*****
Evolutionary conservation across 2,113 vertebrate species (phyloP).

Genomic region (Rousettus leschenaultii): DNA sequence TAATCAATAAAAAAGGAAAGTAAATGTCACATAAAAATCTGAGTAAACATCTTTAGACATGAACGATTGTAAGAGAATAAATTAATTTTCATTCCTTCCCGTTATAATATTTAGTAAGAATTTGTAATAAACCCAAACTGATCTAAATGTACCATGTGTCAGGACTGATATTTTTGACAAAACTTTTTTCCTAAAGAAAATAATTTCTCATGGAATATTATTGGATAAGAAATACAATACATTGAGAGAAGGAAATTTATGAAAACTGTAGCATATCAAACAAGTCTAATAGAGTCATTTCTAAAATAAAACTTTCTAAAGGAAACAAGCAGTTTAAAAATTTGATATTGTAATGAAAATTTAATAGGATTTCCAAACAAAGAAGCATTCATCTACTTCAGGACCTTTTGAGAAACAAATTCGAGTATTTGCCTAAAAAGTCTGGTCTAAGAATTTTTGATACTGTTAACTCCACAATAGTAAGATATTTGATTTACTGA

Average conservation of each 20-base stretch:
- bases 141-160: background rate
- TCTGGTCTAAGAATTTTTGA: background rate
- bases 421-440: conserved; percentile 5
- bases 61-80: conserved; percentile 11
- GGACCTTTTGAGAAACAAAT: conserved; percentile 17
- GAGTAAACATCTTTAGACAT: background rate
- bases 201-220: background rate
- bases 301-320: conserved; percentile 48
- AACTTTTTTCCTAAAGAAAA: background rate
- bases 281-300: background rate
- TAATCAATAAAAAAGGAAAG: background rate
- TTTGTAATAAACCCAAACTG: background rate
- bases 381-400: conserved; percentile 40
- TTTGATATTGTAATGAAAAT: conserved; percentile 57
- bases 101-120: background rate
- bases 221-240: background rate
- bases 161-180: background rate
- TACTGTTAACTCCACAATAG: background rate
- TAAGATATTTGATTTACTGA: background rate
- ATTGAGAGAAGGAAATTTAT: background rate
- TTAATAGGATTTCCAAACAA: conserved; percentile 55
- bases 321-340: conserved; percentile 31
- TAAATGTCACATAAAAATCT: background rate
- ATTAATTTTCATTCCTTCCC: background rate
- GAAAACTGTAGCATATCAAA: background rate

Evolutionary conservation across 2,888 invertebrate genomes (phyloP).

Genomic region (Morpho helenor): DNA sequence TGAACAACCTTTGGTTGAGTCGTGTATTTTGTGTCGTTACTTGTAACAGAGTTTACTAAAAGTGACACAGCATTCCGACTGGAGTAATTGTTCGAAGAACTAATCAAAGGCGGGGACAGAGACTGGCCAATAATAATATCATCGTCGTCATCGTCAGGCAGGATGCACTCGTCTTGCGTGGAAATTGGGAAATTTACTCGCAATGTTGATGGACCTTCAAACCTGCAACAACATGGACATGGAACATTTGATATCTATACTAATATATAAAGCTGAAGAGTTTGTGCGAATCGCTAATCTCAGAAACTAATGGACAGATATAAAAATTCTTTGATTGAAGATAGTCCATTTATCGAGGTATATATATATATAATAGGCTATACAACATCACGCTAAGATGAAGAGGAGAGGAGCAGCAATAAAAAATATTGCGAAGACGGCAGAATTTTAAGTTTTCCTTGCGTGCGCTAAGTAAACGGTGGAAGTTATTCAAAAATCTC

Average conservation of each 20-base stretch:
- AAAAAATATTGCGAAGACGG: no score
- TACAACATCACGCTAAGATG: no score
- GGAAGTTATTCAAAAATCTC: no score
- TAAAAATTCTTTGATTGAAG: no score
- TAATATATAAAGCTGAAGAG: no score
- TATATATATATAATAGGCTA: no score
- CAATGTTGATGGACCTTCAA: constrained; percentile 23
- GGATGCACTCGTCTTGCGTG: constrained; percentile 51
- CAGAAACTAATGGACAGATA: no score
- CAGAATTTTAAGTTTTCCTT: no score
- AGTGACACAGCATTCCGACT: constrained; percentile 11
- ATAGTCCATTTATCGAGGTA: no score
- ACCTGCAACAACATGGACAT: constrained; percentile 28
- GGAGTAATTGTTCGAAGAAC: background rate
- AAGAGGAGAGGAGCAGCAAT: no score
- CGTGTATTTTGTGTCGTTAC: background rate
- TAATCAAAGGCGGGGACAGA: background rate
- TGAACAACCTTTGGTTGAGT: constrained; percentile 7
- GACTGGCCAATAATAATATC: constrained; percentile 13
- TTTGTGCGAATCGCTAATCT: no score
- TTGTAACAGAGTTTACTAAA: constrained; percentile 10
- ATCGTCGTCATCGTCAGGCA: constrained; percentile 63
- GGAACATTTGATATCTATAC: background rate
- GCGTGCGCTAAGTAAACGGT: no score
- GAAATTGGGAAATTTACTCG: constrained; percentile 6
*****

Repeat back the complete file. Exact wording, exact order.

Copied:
Evolutionary conservation across 2,113 vertebrate species (phyloP).

Genomic region (Rousettus leschenaultii): DNA sequence TAATCAATAAAAAAGGAAAGTAAATGTCACATAAAAATCTGAGTAAACATCTTTAGACATGAACGATTGTAAGAGAATAAATTAATTTTCATTCCTTCCCGTTATAATATTTAGTAAGAATTTGTAATAAACCCAAACTGATCTAAATGTACCATGTGTCAGGACTGATATTTTTGACAAAACTTTTTTCCTAAAGAAAATAATTTCTCATGGAATATTATTGGATAAGAAATACAATACATTGAGAGAAGGAAATTTATGAAAACTGTAGCATATCAAACAAGTCTAATAGAGTCATTTCTAAAATAAAACTTTCTAAAGGAAACAAGCAGTTTAAAAATTTGATATTGTAATGAAAATTTAATAGGATTTCCAAACAAAGAAGCATTCATCTACTTCAGGACCTTTTGAGAAACAAATTCGAGTATTTGCCTAAAAAGTCTGGTCTAAGAATTTTTGATACTGTTAACTCCACAATAGTAAGATATTTGATTTACTGA

Average conservation of each 20-base stretch:
- bases 141-160: background rate
- TCTGGTCTAAGAATTTTTGA: background rate
- bases 421-440: conserved; percentile 5
- bases 61-80: conserved; percentile 11
- GGACCTTTTGAGAAACAAAT: conserved; percentile 17
- GAGTAAACATCTTTAGACAT: background rate
- bases 201-220: background rate
- bases 301-320: conserved; percentile 48
- AACTTTTTTCCTAAAGAAAA: background rate
- bases 281-300: background rate
- TAATCAATAAAAAAGGAAAG: background rate
- TTTGTAATAAACCCAAACTG: background rate
- bases 381-400: conserved; percentile 40
- TTTGATATTGTAATGAAAAT: conserved; percentile 57
- bases 101-120: background rate
- bases 221-240: background rate
- bases 161-180: background rate
- TACTGTTAACTCCACAATAG: background rate
- TAAGATATTTGATTTACTGA: background rate
- ATTGAGAGAAGGAAATTTAT: background rate
- TTAATAGGATTTCCAAACAA: conserved; percentile 55
- bases 321-340: conserved; percentile 31
- TAAATGTCACATAAAAATCT: background rate
- ATTAATTTTCATTCCTTCCC: background rate
- GAAAACTGTAGCATATCAAA: background rate

Evolutionary conservation across 2,888 invertebrate genomes (phyloP).

Genomic region (Morpho helenor): DNA sequence TGAACAACCTTTGGTTGAGTCGTGTATTTTGTGTCGTTACTTGTAACAGAGTTTACTAAAAGTGACACAGCATTCCGACTGGAGTAATTGTTCGAAGAACTAATCAAAGGCGGGGACAGAGACTGGCCAATAATAATATCATCGTCGTCATCGTCAGGCAGGATGCACTCGTCTTGCGTGGAAATTGGGAAATTTACTCGCAATGTTGATGGACCTTCAAACCTGCAACAACATGGACATGGAACATTTGATATCTATACTAATATATAAAGCTGAAGAGTTTGTGCGAATCGCTAATCTCAGAAACTAATGGACAGATATAAAAATTCTTTGATTGAAGATAGTCCATTTATCGAGGTATATATATATATAATAGGCTATACAACATCACGCTAAGATGAAGAGGAGAGGAGCAGCAATAAAAAATATTGCGAAGACGGCAGAATTTTAAGTTTTCCTTGCGTGCGCTAAGTAAACGGTGGAAGTTATTCAAAAATCTC

Average conservation of each 20-base stretch:
- AAAAAATATTGCGAAGACGG: no score
- TACAACATCACGCTAAGATG: no score
- GGAAGTTATTCAAAAATCTC: no score
- TAAAAATTCTTTGATTGAAG: no score
- TAATATATAAAGCTGAAGAG: no score
- TATATATATATAATAGGCTA: no score
- CAATGTTGATGGACCTTCAA: constrained; percentile 23
- GGATGCACTCGTCTTGCGTG: constrained; percentile 51
- CAGAAACTAATGGACAGATA: no score
- CAGAATTTTAAGTTTTCCTT: no score
- AGTGACACAGCATTCCGACT: constrained; percentile 11
- ATAGTCCATTTATCGAGGTA: no score
- ACCTGCAACAACATGGACAT: constrained; percentile 28
- GGAGTAATTGTTCGAAGAAC: background rate
- AAGAGGAGAGGAGCAGCAAT: no score
- CGTGTATTTTGTGTCGTTAC: background rate
- TAATCAAAGGCGGGGACAGA: background rate
- TGAACAACCTTTGGTTGAGT: constrained; percentile 7
- GACTGGCCAATAATAATATC: constrained; percentile 13
- TTTGTGCGAATCGCTAATCT: no score
- TTGTAACAGAGTTTACTAAA: constrained; percentile 10
- ATCGTCGTCATCGTCAGGCA: constrained; percentile 63
- GGAACATTTGATATCTATAC: background rate
- GCGTGCGCTAAGTAAACGGT: no score
- GAAATTGGGAAATTTACTCG: constrained; percentile 6